Advanced Directive: Also known as a living will, these legal documents outline the specific actions that should be taken on a patient’s behalf should they become incapable of making their own medical decisions.
Anti-Trust: In healthcare, anti-trust laws are in place to protect competition and provide consumers with quality, cost-effective options. These laws prohibit monopolization and price-fixing among healthcare organizations.
False Claims Act: This act makes it illegal for an individual or organization to deliberately make a false record or file a false claim regarding federal healthcare benefits.
HIPPA: The Health Insurance Portability and Accountability Act (HIPPA) is a law that ensures patient privacy and protection of all physical and electronic medical records and other Personal Health Information (PHI).
Informed Consent: In medical treatment, informed consent must be given voluntarily by a patient before undergoing any medical treatment. To be “informed,” patients must have full knowledge of the procedure, possible outcomes, viable alternatives, and their rights to refuse treatment.
Malpractice: In healthcare, malpractice occurs when an individual is harmed by a doctor or healthcare provider, due to negligence.
Standard of Care: The degree of care required to prevent injury to another. If an organization’s actions do not meet this standard of care, they can be considered negligent.
Legal Terms in Intellectual Property (IP)
IP: IP refers to tangible or intangible personal property that is created through the intellectual efforts of its creators.
Trade Secret: Trade secret law protects any company information not “commonly known” which the company has taken “reasonable steps” to keep in confidence. They are protected under the law from “misappropriation,” or wrongful taking.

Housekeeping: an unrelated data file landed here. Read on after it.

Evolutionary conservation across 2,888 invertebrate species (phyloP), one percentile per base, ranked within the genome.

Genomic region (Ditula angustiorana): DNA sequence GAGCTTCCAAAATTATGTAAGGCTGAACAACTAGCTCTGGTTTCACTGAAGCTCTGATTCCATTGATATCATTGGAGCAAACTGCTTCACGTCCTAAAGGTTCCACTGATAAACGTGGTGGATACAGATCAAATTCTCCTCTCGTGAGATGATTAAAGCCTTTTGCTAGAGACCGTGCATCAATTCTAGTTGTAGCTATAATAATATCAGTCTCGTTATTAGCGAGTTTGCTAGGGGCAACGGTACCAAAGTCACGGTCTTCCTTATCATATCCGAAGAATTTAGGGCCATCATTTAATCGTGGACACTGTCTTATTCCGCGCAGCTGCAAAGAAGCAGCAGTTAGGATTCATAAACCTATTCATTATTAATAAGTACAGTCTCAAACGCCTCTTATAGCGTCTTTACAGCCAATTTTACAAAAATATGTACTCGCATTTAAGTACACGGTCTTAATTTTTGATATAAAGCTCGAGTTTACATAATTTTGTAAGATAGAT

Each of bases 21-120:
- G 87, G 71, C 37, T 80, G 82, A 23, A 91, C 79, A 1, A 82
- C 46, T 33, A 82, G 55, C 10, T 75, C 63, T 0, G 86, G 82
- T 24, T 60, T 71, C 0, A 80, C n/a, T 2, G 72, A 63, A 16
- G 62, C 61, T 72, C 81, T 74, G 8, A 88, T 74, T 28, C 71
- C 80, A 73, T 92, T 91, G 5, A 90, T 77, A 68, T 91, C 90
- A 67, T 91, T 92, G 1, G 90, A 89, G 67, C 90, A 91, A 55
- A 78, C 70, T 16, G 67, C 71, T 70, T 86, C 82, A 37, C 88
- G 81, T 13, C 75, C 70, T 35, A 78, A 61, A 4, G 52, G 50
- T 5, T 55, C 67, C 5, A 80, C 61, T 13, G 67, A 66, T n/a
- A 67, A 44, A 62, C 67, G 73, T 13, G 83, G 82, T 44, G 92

Trademarks: Trademarks protect logos and brands, helping to distinguish businesses from one another. The right to a trademark is automatically assumed once a business starts using a unique name or logo.
Patents: Patents are used to protect new or significantly improved products, and are effective only in the United States and its territories. Once a patent application is approved by the United States Patent and Trademark Office, a patent owner has the exclusive right to make, sell, or otherwise use and profit from the invention for a designated period of time. Before a patent is issued, inventions are considered trade secrets—unless they will be sold to the public.
Copyrights: Copyrights apply to tangible works of authorship. Unlike patents, they apply automatically. Copyrights prohibit the reproduction, distribution, modification, public performance, or public display of a work that is “substantially similar” to the original. CDs, books, and most software are automatically protected by copyright.
Non-Disclosure Agreement (NDA): An NDA is a contract in which a party or parties promise to protect the confidentiality of information obtained during the course of employment or business transaction. These agreements can be one-way or mutually binding, and generally include:
- A definition of what constitutes confidential information (including what is out of scope)
- How confidential information should be handled